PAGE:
Acer saccharum

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Acer saccharum Marshall

Aceraceae

Life form: tree
Usage: economic plant

Exposure: sun - Exposure: half shade - Exposure: shade   3

Moisture: moist

Soil: sand - Soil: gritty-sandy - Soil: loam - Soil: sandy loam - Soil: gritty loam

Arrangement: opposite
Leaves: decidious

Shape: palmately lobed

Division: simple

                   

Shape: five-stellate
Fruit: schizocarp

IV

134B / 229143 

Inflorescence: corymb

Petals: not specified
Habit: erect

Canopy: rounded to broadly columnar

Taxonomy

Divisio:
Magnoliophyta
Subdivisio:
Magnoliophytina
Classis:
Rosopsida
Subclassis:
Rosidae
Superordo:
Rutanae
Ordo:
Sapindales

Acer saccharum is a tree.

Naming

Acer saccharum was described by Humphry Marshall in 1785. The name is considered as validly published.

Taxonomy

Acer saccharum is a species in the genus Acer which contains approximately 230 to 296 species and belongs to the family of the Aceraceae (Maple Family). The type species of the genus is Acer pseudoplatanus.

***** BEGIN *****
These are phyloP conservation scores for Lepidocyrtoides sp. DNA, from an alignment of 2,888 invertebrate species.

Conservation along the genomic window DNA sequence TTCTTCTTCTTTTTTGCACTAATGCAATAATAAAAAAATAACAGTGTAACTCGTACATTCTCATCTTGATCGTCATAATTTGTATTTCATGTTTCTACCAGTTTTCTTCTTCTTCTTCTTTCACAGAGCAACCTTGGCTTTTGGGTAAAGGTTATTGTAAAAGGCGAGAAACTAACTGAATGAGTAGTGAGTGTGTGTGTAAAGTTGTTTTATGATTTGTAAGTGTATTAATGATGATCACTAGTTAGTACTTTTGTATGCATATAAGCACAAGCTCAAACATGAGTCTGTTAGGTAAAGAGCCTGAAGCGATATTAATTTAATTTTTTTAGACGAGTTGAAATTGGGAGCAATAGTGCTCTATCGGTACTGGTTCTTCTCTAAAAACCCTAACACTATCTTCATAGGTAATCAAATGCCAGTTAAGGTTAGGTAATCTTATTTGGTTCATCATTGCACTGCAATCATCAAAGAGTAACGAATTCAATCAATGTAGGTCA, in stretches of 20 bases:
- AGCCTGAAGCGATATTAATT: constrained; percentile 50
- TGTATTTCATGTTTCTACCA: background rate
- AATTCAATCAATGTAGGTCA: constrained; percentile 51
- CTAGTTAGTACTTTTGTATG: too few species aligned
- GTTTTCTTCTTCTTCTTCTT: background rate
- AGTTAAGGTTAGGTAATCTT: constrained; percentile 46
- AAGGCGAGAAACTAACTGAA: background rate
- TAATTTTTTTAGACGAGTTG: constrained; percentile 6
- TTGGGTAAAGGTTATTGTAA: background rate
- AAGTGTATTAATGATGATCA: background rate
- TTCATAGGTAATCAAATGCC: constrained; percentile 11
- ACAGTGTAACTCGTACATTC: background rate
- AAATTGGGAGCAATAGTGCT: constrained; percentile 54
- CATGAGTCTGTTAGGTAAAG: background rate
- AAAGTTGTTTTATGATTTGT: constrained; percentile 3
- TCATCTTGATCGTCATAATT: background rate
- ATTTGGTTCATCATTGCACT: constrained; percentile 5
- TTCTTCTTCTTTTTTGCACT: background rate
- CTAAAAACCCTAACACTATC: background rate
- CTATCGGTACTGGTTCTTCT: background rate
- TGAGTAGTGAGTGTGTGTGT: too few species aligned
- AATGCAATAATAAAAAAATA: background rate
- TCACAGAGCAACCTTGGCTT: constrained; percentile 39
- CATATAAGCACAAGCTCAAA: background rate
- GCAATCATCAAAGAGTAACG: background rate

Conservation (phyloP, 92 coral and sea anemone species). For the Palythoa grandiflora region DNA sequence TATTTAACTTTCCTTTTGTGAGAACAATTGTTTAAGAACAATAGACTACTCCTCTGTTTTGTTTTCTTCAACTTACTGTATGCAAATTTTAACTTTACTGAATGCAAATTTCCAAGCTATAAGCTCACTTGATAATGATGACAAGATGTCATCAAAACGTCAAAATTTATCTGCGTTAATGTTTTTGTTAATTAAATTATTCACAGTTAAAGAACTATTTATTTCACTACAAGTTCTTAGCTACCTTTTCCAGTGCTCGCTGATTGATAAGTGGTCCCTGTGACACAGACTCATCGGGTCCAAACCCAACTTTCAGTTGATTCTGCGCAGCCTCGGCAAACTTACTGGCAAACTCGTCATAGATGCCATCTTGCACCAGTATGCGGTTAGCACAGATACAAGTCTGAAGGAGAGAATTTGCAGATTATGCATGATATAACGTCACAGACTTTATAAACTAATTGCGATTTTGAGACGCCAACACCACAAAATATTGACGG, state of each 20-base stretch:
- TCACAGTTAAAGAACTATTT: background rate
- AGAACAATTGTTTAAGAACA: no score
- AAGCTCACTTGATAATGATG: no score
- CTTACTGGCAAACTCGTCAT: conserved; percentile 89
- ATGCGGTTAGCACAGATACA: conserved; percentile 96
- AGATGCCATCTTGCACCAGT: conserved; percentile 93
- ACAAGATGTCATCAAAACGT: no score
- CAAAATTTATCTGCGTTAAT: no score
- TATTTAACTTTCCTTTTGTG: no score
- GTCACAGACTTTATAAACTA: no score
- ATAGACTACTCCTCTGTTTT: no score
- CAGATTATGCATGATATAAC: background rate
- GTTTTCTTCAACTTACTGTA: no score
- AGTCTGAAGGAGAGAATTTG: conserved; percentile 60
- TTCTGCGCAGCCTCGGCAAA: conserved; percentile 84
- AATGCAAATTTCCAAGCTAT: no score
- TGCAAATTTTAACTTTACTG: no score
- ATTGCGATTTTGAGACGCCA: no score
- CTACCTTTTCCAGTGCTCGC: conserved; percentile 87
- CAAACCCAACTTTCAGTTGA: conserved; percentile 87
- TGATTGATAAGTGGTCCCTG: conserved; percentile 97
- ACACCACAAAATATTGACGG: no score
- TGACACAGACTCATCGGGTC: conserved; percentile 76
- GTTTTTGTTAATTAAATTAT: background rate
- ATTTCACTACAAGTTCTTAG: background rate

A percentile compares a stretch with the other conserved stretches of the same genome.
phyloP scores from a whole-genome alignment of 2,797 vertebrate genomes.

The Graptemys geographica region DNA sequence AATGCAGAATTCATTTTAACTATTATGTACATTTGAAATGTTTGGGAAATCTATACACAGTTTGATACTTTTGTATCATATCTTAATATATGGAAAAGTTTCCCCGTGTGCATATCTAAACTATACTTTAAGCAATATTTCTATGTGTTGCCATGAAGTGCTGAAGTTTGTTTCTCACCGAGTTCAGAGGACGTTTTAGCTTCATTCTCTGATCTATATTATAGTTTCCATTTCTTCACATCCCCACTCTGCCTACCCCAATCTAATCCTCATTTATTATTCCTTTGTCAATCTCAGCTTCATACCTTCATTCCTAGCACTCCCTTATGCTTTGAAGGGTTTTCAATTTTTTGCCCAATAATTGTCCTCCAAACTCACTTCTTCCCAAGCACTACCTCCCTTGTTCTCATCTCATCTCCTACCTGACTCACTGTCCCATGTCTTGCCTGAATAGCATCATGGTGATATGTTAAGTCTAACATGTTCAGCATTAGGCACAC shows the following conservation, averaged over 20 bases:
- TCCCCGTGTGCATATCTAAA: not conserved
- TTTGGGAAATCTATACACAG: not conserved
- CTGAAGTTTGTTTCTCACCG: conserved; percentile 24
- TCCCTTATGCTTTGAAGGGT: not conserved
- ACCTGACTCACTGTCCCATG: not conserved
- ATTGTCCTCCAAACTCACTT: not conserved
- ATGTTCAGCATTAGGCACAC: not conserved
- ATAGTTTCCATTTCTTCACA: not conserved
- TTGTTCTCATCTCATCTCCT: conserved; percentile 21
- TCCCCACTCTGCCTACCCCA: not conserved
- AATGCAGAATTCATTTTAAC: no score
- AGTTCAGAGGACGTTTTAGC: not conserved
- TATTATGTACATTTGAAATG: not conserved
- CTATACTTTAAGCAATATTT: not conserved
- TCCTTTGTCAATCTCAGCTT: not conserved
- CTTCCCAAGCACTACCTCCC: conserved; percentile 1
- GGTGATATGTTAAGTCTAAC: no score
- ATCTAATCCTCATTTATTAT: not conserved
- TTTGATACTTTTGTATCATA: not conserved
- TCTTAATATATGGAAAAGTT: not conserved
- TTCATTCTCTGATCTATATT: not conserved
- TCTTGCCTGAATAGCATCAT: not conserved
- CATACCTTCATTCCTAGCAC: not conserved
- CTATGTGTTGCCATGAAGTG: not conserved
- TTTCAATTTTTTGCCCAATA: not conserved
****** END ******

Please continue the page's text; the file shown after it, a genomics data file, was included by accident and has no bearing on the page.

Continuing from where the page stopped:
Characteristics

Acer saccharum - habitus

Growth

The comparatively fast-growing trees have a rounded to broadly columnar canopy and reach heights of 18 to 20 metres. The plants reach a width of 10 to 15 metres.

Wood and Bark

The bark is brown.

Leaves

Acer saccharum is deciduous. The dark-green, simple leaves are opposite. They are palmately lobed and petiolate with lobate margins and palmate venation. They turn an attractive yellow, orange, bright orange to red in autumn.

Flowers and Fruits

Acer saccharum produces corymbs of erect, green five-stellate flowers in April. The plants are dioecious, pollination takes places by allogamy through animals.

The trees produce schizocarps.

Root System

The plants form shallow roots.

Distribution

Acer saccharum is native to eastern Canada, the Northeast of the US, the central Northeast of the US, the Southeast of the US and the southern Prairie States of the US.

Cultivation

The trees prefer a sunny to shady situation on moist soil. They prefer sandy, gritty-sandy, loamy, sandy-loamy or gritty-loamy soil with a pH between 3,7 and 7,9. The plants need a soil depth of at least 1.02 metres for good growth. They tolerate temperatures down to -40°C (USDA zone 3).

Classification after Prof. Dr. Sieber

  • open areas

Tolerance of special soil conditions

  • low: calcareous soil

Uses

Suited as avenue tree and as bee pasture.

Maintenance and Propagation

The plants usually require only a moderate amount of maintenance.


Cultivars

Pests and Diseases

Literature

  • Walter Erhardt, Erich Götz, Nils Bödeker, Siegmund Seybold: Der große Zander. Eugen Ulmer KG, Stuttgart 2008, ISBN 978-3-8001-5406-7. (Ger.)
  • Christoper Brickell (Editor-in-chief): RHS A-Z Encyclopedia of Garden Plants. Third edition. Dorling Kindersley, London 2003, ISBN 0-7513-3738-2.

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